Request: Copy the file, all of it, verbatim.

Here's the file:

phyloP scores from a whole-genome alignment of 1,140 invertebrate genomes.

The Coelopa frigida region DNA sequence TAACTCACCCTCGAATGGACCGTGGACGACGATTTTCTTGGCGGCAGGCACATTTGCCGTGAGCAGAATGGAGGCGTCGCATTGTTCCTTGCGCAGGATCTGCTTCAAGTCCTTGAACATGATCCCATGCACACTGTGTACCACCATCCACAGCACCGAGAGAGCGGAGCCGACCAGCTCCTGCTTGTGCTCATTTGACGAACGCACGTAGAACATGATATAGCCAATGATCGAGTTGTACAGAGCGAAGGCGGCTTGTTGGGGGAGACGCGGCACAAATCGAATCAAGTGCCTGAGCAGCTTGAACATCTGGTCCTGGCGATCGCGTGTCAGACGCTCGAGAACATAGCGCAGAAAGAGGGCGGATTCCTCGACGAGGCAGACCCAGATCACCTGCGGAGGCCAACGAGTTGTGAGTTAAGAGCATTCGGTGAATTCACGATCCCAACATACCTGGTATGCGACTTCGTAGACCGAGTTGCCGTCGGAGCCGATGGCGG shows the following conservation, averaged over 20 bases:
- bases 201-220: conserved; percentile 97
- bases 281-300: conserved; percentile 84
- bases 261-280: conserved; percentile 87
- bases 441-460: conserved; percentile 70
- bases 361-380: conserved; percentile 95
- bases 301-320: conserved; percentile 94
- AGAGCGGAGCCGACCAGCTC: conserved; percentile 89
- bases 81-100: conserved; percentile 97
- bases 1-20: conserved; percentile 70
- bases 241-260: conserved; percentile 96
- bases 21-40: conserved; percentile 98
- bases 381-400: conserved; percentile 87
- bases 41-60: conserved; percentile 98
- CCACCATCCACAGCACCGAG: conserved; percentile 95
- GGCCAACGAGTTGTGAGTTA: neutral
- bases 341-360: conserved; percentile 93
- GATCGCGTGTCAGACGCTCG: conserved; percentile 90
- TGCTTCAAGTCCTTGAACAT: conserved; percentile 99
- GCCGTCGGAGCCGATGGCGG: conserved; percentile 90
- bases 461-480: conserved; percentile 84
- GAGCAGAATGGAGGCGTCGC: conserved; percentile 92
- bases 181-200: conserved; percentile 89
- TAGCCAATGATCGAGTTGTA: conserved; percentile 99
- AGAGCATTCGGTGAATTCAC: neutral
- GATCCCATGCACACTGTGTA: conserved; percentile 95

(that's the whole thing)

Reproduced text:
phyloP scores from a whole-genome alignment of 1,140 invertebrate genomes.

The Coelopa frigida region DNA sequence TAACTCACCCTCGAATGGACCGTGGACGACGATTTTCTTGGCGGCAGGCACATTTGCCGTGAGCAGAATGGAGGCGTCGCATTGTTCCTTGCGCAGGATCTGCTTCAAGTCCTTGAACATGATCCCATGCACACTGTGTACCACCATCCACAGCACCGAGAGAGCGGAGCCGACCAGCTCCTGCTTGTGCTCATTTGACGAACGCACGTAGAACATGATATAGCCAATGATCGAGTTGTACAGAGCGAAGGCGGCTTGTTGGGGGAGACGCGGCACAAATCGAATCAAGTGCCTGAGCAGCTTGAACATCTGGTCCTGGCGATCGCGTGTCAGACGCTCGAGAACATAGCGCAGAAAGAGGGCGGATTCCTCGACGAGGCAGACCCAGATCACCTGCGGAGGCCAACGAGTTGTGAGTTAAGAGCATTCGGTGAATTCACGATCCCAACATACCTGGTATGCGACTTCGTAGACCGAGTTGCCGTCGGAGCCGATGGCGG shows the following conservation, averaged over 20 bases:
- bases 201-220: conserved; percentile 97
- bases 281-300: conserved; percentile 84
- bases 261-280: conserved; percentile 87
- bases 441-460: conserved; percentile 70
- bases 361-380: conserved; percentile 95
- bases 301-320: conserved; percentile 94
- AGAGCGGAGCCGACCAGCTC: conserved; percentile 89
- bases 81-100: conserved; percentile 97
- bases 1-20: conserved; percentile 70
- bases 241-260: conserved; percentile 96
- bases 21-40: conserved; percentile 98
- bases 381-400: conserved; percentile 87
- bases 41-60: conserved; percentile 98
- CCACCATCCACAGCACCGAG: conserved; percentile 95
- GGCCAACGAGTTGTGAGTTA: neutral
- bases 341-360: conserved; percentile 93
- GATCGCGTGTCAGACGCTCG: conserved; percentile 90
- TGCTTCAAGTCCTTGAACAT: conserved; percentile 99
- GCCGTCGGAGCCGATGGCGG: conserved; percentile 90
- bases 461-480: conserved; percentile 84
- GAGCAGAATGGAGGCGTCGC: conserved; percentile 92
- bases 181-200: conserved; percentile 89
- TAGCCAATGATCGAGTTGTA: conserved; percentile 99
- AGAGCATTCGGTGAATTCAC: neutral
- GATCCCATGCACACTGTGTA: conserved; percentile 95